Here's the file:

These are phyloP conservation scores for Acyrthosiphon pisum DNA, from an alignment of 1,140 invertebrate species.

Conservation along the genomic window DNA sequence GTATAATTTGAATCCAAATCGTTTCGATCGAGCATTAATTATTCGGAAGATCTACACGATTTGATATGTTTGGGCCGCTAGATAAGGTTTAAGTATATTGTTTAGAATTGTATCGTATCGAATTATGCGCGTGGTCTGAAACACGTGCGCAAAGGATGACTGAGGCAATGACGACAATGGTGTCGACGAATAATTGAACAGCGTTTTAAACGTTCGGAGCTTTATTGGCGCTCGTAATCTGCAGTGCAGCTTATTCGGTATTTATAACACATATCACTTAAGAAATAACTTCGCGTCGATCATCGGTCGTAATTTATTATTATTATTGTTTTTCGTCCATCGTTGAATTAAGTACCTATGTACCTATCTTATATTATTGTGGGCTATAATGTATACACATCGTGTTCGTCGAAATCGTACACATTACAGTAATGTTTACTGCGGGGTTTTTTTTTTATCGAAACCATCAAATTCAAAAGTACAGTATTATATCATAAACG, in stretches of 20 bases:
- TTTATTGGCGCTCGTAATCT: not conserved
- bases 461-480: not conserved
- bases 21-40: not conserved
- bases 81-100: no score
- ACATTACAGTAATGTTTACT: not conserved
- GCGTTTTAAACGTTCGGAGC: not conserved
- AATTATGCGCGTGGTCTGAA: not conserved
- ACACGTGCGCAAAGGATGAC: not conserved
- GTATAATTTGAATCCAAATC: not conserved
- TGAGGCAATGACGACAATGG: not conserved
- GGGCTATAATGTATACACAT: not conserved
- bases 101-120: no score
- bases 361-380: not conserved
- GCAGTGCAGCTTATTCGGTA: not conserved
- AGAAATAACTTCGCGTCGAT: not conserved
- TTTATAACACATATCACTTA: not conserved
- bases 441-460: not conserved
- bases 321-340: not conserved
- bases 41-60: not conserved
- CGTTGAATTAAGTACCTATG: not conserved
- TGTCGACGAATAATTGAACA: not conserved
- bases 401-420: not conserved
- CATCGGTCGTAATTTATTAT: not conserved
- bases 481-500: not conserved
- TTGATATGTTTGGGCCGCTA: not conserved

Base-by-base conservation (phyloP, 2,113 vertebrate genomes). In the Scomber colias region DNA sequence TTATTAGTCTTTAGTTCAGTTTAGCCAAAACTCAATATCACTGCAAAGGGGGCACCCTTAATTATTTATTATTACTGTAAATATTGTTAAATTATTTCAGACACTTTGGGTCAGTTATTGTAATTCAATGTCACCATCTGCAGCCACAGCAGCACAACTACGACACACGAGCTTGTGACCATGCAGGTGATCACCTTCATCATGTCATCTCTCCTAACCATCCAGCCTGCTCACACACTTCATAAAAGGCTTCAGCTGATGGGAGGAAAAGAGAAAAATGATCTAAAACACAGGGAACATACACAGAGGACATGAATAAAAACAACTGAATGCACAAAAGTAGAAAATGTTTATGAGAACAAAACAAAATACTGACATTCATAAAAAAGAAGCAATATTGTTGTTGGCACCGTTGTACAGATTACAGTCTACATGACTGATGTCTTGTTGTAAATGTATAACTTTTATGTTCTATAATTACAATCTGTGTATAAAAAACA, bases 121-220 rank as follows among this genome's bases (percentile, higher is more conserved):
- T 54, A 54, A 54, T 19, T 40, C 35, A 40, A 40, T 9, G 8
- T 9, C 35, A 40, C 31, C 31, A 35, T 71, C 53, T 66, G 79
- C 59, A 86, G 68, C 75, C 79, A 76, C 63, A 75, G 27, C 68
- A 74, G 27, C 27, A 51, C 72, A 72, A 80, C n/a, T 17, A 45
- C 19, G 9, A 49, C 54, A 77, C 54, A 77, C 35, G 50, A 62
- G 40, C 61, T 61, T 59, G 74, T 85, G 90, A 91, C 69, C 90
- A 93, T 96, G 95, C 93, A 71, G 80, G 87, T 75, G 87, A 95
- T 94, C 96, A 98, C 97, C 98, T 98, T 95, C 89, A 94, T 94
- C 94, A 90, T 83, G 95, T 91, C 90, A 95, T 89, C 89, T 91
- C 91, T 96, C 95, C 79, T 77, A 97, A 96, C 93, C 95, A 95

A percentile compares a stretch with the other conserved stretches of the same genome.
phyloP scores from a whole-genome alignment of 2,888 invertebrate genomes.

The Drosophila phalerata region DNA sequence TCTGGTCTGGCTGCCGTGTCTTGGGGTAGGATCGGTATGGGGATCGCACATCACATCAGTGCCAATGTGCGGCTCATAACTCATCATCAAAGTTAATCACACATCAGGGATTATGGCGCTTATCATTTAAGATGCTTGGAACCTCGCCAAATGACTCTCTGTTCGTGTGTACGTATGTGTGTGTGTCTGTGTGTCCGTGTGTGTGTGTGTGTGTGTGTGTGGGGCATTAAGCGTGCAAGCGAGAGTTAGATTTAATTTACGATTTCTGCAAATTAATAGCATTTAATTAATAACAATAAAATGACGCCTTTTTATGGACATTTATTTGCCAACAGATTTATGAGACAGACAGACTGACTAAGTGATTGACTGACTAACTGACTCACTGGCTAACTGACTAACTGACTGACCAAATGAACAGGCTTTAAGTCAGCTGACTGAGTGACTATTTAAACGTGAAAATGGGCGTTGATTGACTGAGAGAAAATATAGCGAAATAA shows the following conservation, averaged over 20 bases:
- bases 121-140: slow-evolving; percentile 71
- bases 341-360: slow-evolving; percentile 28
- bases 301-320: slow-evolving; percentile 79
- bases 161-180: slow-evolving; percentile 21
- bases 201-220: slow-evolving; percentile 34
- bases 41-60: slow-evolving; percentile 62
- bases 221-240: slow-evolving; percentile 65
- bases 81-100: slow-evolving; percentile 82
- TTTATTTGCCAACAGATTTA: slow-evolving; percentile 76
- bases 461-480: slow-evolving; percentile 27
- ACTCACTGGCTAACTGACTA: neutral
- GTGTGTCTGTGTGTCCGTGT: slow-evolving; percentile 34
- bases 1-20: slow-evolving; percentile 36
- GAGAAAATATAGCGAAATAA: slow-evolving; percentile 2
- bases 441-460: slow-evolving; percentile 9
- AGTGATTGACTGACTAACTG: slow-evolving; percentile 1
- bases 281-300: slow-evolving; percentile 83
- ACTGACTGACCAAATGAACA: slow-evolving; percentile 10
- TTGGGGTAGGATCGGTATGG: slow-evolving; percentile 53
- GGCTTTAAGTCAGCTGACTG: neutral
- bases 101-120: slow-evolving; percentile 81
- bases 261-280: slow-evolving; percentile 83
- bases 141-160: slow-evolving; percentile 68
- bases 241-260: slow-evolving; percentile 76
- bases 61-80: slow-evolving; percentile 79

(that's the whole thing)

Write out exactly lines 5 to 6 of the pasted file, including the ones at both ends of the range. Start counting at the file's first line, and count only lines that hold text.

- bases 21-40: not conserved
- bases 81-100: no score